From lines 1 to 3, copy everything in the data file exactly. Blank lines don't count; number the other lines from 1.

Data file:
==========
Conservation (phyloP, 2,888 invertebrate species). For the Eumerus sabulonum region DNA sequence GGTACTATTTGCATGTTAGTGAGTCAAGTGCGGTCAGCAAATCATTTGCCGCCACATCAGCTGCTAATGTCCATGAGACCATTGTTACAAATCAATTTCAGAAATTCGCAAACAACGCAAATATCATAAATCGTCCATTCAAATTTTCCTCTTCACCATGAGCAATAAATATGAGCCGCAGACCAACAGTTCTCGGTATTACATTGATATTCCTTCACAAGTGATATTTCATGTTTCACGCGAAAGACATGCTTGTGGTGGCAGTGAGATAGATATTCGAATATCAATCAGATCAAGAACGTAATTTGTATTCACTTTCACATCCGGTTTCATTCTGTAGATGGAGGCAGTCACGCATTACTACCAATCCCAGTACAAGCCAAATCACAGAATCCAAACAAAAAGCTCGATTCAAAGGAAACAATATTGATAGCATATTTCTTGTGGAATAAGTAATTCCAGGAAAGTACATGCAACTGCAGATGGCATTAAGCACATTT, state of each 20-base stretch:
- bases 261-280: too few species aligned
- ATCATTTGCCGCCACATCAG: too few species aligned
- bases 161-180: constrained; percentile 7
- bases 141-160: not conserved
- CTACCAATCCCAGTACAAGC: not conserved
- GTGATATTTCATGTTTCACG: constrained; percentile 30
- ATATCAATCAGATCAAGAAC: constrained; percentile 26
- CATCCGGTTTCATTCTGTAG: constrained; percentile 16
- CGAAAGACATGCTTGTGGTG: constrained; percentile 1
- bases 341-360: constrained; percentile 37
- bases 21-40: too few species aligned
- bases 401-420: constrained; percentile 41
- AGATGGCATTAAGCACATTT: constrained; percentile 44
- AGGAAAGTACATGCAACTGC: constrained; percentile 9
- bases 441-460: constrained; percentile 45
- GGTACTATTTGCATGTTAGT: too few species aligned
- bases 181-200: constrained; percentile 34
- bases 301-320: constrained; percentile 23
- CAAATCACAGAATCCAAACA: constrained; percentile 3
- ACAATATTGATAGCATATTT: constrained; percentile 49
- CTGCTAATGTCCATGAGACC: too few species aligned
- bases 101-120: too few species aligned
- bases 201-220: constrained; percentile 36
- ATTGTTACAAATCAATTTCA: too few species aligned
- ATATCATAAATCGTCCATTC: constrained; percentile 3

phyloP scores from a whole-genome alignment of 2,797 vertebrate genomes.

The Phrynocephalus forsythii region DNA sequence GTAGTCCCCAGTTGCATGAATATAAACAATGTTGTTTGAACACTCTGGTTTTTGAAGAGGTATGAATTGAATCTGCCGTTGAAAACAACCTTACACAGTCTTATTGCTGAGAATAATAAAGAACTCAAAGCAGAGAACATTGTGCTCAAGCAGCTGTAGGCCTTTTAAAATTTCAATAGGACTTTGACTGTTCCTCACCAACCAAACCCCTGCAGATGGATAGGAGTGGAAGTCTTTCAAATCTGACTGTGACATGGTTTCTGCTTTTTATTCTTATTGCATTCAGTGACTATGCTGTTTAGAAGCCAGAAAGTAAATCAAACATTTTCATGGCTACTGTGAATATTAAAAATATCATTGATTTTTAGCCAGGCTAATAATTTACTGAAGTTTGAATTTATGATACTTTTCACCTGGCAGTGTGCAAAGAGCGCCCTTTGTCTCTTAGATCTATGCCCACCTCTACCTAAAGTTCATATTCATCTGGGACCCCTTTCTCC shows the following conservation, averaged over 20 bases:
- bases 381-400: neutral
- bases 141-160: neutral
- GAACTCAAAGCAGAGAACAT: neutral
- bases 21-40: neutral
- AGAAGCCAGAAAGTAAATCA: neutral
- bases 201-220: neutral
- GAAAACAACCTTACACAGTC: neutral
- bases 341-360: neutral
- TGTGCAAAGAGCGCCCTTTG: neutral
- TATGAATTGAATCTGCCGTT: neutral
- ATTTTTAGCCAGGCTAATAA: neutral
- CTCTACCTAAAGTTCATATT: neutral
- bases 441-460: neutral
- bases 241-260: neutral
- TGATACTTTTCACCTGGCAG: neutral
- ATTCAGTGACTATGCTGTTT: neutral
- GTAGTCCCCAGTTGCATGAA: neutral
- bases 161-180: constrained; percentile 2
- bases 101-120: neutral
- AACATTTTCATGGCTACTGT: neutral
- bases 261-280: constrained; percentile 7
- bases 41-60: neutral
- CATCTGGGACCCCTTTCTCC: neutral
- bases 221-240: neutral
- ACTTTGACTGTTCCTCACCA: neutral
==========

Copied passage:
Conservation (phyloP, 2,888 invertebrate species). For the Eumerus sabulonum region DNA sequence GGTACTATTTGCATGTTAGTGAGTCAAGTGCGGTCAGCAAATCATTTGCCGCCACATCAGCTGCTAATGTCCATGAGACCATTGTTACAAATCAATTTCAGAAATTCGCAAACAACGCAAATATCATAAATCGTCCATTCAAATTTTCCTCTTCACCATGAGCAATAAATATGAGCCGCAGACCAACAGTTCTCGGTATTACATTGATATTCCTTCACAAGTGATATTTCATGTTTCACGCGAAAGACATGCTTGTGGTGGCAGTGAGATAGATATTCGAATATCAATCAGATCAAGAACGTAATTTGTATTCACTTTCACATCCGGTTTCATTCTGTAGATGGAGGCAGTCACGCATTACTACCAATCCCAGTACAAGCCAAATCACAGAATCCAAACAAAAAGCTCGATTCAAAGGAAACAATATTGATAGCATATTTCTTGTGGAATAAGTAATTCCAGGAAAGTACATGCAACTGCAGATGGCATTAAGCACATTT, state of each 20-base stretch:
- bases 261-280: too few species aligned
- ATCATTTGCCGCCACATCAG: too few species aligned